Frozen meals were introduced.

2000 – 2005

In June 2000 a new computer and a meal management program were purchased from Australian Computer Almanac (ACA) and is still in use today.
Communal meals were becoming increasingly popular and were equally enjoyed by the clients, volunteers and staff.
In 2002, the Committee and Volunteers were delighted that Kiama Meals on Wheels received a Premiers Community Award.
Life Member badges were presented to Marion Witheridge (the first secretary) and Ann Dawes, both of whom had been with Kiama Meals on Wheels since its inception.  Lina Brennan and Helen Parker also received Life Member badges for loyal and dedicated service to our organisation.
In September 2004, Shirley Kehlet was appointed Treasurer and Ann Dawes and Carol Fowler were appointed to the Board.

2005 - 2010

Annual Planning Days continued, as did the search for new premises and consideration of new and better ways to support people living with dementia.
In August 2007, Joanne North commenced as Coordinator and is our General Manager today.
In 2008, a unit was in the Kiama Quarry Business Park was being built in Brown Street.  Joanne North wrote, “When Brown Street property was found it was like a dream come true – it was the most suitable property, location, affordability and it could be fitted out to meet all the essential requirements of the service.  We will be able to provide greater choice of meals, meal options including cultural meals and manage the whole service from one location.”
By May 2008, the Coordinator and Committee were starting to plan and organise all that had to be done – organise a builder for the fit out, order the special equipment for the kitchen, office furniture and storage for documents, draw up a lease agreement, obtain a DA from the Council…etc. A Sub Committee was appointed to attend to relocation matters.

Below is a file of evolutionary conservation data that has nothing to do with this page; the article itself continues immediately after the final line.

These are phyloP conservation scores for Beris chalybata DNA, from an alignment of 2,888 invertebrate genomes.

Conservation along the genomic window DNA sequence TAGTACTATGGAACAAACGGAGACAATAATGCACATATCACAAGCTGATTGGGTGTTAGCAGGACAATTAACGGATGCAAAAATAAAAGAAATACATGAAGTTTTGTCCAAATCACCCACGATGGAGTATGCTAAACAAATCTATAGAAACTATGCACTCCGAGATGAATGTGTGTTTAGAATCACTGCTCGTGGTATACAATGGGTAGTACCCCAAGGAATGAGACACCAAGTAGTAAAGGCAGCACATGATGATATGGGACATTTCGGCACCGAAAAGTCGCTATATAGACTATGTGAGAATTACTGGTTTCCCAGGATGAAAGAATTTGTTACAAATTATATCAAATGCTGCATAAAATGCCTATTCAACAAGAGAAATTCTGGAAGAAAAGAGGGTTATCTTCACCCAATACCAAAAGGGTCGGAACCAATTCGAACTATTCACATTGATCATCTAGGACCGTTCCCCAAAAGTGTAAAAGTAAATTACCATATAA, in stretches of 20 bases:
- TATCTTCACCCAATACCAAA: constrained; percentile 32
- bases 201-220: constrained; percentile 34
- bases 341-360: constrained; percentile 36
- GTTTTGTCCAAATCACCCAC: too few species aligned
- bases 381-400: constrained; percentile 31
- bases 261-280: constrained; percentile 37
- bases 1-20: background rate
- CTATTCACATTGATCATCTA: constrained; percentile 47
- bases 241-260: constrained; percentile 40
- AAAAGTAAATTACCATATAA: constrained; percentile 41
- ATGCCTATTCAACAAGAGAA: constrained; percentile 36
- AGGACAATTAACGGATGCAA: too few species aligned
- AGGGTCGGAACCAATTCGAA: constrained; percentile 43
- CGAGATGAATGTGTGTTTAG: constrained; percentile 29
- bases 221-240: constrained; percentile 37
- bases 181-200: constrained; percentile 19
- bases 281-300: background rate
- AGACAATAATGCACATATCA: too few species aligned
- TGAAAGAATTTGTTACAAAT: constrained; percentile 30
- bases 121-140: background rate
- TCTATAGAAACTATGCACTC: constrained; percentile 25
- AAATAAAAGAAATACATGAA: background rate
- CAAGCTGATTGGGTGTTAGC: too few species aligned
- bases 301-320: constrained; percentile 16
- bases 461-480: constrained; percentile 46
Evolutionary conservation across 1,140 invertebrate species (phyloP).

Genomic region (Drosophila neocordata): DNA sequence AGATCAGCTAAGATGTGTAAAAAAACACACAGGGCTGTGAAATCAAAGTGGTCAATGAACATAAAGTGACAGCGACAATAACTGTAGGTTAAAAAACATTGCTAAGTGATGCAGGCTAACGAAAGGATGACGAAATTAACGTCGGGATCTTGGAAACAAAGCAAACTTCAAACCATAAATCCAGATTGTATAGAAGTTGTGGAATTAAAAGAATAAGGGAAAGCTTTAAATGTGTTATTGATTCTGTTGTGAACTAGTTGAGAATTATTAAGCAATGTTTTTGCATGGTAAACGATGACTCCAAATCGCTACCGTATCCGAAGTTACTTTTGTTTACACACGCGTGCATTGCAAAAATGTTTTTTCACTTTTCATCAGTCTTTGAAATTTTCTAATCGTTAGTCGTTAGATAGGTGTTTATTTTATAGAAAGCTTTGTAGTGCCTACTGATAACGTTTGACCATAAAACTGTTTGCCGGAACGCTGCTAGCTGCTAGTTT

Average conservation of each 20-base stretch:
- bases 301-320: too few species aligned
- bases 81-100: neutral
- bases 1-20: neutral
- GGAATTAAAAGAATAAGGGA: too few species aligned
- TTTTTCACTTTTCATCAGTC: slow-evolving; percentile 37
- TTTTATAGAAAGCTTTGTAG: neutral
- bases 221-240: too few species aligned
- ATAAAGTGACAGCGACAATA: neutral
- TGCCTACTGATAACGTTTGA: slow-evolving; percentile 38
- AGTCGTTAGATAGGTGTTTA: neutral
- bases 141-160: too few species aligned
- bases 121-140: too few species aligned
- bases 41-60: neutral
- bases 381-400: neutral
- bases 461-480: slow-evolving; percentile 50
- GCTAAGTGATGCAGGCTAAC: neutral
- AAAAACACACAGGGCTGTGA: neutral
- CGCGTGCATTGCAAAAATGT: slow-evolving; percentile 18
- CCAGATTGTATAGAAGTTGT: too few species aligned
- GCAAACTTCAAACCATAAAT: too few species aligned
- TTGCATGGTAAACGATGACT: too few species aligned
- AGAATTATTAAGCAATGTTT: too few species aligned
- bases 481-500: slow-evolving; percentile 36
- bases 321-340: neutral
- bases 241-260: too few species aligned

2010 – 2015

Kiama Meals on Wheels was now settled into their new premise.  The organisation continued to operate with the help of volunteers and a small team of paid staff.
In 2015 the referral system changed with the introduction of My Aged Care.  Anyone over 65 years of age who required our service had to register with My Aged Care and then a referral was sent through to us.  This system continues on today.
During this period, we saw the need to provide more nutritional support to our customers.  Around the same time, the Dietetics Department at the University of Wollongong approached us to engage in some of their research programs.  Thus a collaboration began between Kiama Meals on Wheels and the University of Wollongong.

2015 – TODAY

Funding for the nutritional and wellness program was sourced from Home and Community Care (HACC) with the support from the University of Wollongong.  Nutritional screenings began with some of our existing customers.  Then referrals came through from the RAS Assessors via My Aged Care.  The mini nutritional assessment (MNA) tool is used in the nutritional screenings.  The program continues on today and has demonstrated positive outcomes for clients requiring assistance with nutrition education and support.
During this period, the number of volunteers has grown to 130!  The number of meal deliveries continues to grow and currently stands at approximately 500 frozen meals each week.
2020 has been a challenging year for all Australians due to the Covid-19 Pandemic.  Kiama Meals on Wheels has implemented control measures to stop the spread of Covid-19 and to ensure the health and safety of our clients, volunteers and staff.